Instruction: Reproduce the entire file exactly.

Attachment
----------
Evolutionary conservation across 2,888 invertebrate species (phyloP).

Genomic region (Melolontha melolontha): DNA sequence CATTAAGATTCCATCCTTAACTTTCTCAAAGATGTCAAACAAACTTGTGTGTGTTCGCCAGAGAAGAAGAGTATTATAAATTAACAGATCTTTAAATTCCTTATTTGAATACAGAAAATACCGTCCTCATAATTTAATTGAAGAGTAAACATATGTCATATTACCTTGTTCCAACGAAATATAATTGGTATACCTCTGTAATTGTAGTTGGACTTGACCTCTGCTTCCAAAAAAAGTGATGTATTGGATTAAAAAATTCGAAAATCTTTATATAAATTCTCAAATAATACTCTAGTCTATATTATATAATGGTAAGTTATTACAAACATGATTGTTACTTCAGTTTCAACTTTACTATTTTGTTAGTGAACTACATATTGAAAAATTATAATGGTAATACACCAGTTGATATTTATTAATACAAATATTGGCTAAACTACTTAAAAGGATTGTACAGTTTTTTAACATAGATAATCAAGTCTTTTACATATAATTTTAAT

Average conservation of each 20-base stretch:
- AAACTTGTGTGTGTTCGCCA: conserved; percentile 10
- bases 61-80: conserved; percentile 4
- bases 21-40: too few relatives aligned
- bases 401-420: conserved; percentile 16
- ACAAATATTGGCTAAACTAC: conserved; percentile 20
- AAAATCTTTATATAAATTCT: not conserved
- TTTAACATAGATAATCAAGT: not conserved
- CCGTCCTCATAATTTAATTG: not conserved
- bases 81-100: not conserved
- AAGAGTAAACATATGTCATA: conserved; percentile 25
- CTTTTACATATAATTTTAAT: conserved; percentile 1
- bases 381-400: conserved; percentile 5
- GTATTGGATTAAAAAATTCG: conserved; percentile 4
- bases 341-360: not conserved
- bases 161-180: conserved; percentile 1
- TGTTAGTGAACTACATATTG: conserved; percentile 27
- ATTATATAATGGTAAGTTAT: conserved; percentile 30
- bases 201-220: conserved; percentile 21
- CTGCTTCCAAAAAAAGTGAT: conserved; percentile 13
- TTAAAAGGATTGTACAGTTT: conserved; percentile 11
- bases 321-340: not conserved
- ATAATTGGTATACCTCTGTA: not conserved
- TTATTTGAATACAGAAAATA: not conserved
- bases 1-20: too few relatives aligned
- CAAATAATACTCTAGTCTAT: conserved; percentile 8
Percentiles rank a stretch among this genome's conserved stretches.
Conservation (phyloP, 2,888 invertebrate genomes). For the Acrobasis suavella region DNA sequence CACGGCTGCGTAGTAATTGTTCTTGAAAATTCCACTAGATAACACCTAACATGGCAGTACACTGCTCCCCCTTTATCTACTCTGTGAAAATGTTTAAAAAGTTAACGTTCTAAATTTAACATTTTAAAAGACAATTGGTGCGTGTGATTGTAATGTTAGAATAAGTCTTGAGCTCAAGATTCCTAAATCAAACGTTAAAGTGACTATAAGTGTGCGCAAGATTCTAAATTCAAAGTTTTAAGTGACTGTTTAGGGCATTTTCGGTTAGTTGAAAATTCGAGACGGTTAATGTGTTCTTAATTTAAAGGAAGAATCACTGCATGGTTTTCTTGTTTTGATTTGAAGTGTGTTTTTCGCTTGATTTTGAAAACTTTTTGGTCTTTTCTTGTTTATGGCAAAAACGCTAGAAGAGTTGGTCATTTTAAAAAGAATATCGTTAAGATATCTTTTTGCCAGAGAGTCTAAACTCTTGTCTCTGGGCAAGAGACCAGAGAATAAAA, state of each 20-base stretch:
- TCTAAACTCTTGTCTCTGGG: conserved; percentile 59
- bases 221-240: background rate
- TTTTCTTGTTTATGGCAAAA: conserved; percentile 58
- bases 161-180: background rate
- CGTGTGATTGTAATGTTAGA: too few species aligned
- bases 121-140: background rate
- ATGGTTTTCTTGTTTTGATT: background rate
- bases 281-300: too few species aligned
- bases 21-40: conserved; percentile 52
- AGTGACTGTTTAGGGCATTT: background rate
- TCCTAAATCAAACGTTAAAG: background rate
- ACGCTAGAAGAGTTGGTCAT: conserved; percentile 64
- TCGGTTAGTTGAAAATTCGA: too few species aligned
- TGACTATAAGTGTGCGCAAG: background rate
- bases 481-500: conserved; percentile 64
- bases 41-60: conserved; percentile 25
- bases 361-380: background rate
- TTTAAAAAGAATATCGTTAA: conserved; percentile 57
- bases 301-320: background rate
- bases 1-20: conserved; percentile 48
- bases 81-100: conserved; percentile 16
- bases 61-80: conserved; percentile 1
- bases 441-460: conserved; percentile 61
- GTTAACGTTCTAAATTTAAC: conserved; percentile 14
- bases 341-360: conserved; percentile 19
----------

Evolutionary conservation across 2,888 invertebrate species (phyloP).

Genomic region (Melolontha melolontha): DNA sequence CATTAAGATTCCATCCTTAACTTTCTCAAAGATGTCAAACAAACTTGTGTGTGTTCGCCAGAGAAGAAGAGTATTATAAATTAACAGATCTTTAAATTCCTTATTTGAATACAGAAAATACCGTCCTCATAATTTAATTGAAGAGTAAACATATGTCATATTACCTTGTTCCAACGAAATATAATTGGTATACCTCTGTAATTGTAGTTGGACTTGACCTCTGCTTCCAAAAAAAGTGATGTATTGGATTAAAAAATTCGAAAATCTTTATATAAATTCTCAAATAATACTCTAGTCTATATTATATAATGGTAAGTTATTACAAACATGATTGTTACTTCAGTTTCAACTTTACTATTTTGTTAGTGAACTACATATTGAAAAATTATAATGGTAATACACCAGTTGATATTTATTAATACAAATATTGGCTAAACTACTTAAAAGGATTGTACAGTTTTTTAACATAGATAATCAAGTCTTTTACATATAATTTTAAT

Average conservation of each 20-base stretch:
- AAACTTGTGTGTGTTCGCCA: conserved; percentile 10
- bases 61-80: conserved; percentile 4
- bases 21-40: too few relatives aligned
- bases 401-420: conserved; percentile 16
- ACAAATATTGGCTAAACTAC: conserved; percentile 20
- AAAATCTTTATATAAATTCT: not conserved
- TTTAACATAGATAATCAAGT: not conserved
- CCGTCCTCATAATTTAATTG: not conserved
- bases 81-100: not conserved
- AAGAGTAAACATATGTCATA: conserved; percentile 25
- CTTTTACATATAATTTTAAT: conserved; percentile 1
- bases 381-400: conserved; percentile 5
- GTATTGGATTAAAAAATTCG: conserved; percentile 4
- bases 341-360: not conserved
- bases 161-180: conserved; percentile 1
- TGTTAGTGAACTACATATTG: conserved; percentile 27
- ATTATATAATGGTAAGTTAT: conserved; percentile 30
- bases 201-220: conserved; percentile 21
- CTGCTTCCAAAAAAAGTGAT: conserved; percentile 13
- TTAAAAGGATTGTACAGTTT: conserved; percentile 11
- bases 321-340: not conserved
- ATAATTGGTATACCTCTGTA: not conserved
- TTATTTGAATACAGAAAATA: not conserved
- bases 1-20: too few relatives aligned
- CAAATAATACTCTAGTCTAT: conserved; percentile 8
Percentiles rank a stretch among this genome's conserved stretches.
Conservation (phyloP, 2,888 invertebrate genomes). For the Acrobasis suavella region DNA sequence CACGGCTGCGTAGTAATTGTTCTTGAAAATTCCACTAGATAACACCTAACATGGCAGTACACTGCTCCCCCTTTATCTACTCTGTGAAAATGTTTAAAAAGTTAACGTTCTAAATTTAACATTTTAAAAGACAATTGGTGCGTGTGATTGTAATGTTAGAATAAGTCTTGAGCTCAAGATTCCTAAATCAAACGTTAAAGTGACTATAAGTGTGCGCAAGATTCTAAATTCAAAGTTTTAAGTGACTGTTTAGGGCATTTTCGGTTAGTTGAAAATTCGAGACGGTTAATGTGTTCTTAATTTAAAGGAAGAATCACTGCATGGTTTTCTTGTTTTGATTTGAAGTGTGTTTTTCGCTTGATTTTGAAAACTTTTTGGTCTTTTCTTGTTTATGGCAAAAACGCTAGAAGAGTTGGTCATTTTAAAAAGAATATCGTTAAGATATCTTTTTGCCAGAGAGTCTAAACTCTTGTCTCTGGGCAAGAGACCAGAGAATAAAA, state of each 20-base stretch:
- TCTAAACTCTTGTCTCTGGG: conserved; percentile 59
- bases 221-240: background rate
- TTTTCTTGTTTATGGCAAAA: conserved; percentile 58
- bases 161-180: background rate
- CGTGTGATTGTAATGTTAGA: too few species aligned
- bases 121-140: background rate
- ATGGTTTTCTTGTTTTGATT: background rate
- bases 281-300: too few species aligned
- bases 21-40: conserved; percentile 52
- AGTGACTGTTTAGGGCATTT: background rate
- TCCTAAATCAAACGTTAAAG: background rate
- ACGCTAGAAGAGTTGGTCAT: conserved; percentile 64
- TCGGTTAGTTGAAAATTCGA: too few species aligned
- TGACTATAAGTGTGCGCAAG: background rate
- bases 481-500: conserved; percentile 64
- bases 41-60: conserved; percentile 25
- bases 361-380: background rate
- TTTAAAAAGAATATCGTTAA: conserved; percentile 57
- bases 301-320: background rate
- bases 1-20: conserved; percentile 48
- bases 81-100: conserved; percentile 16
- bases 61-80: conserved; percentile 1
- bases 441-460: conserved; percentile 61
- GTTAACGTTCTAAATTTAAC: conserved; percentile 14
- bases 341-360: conserved; percentile 19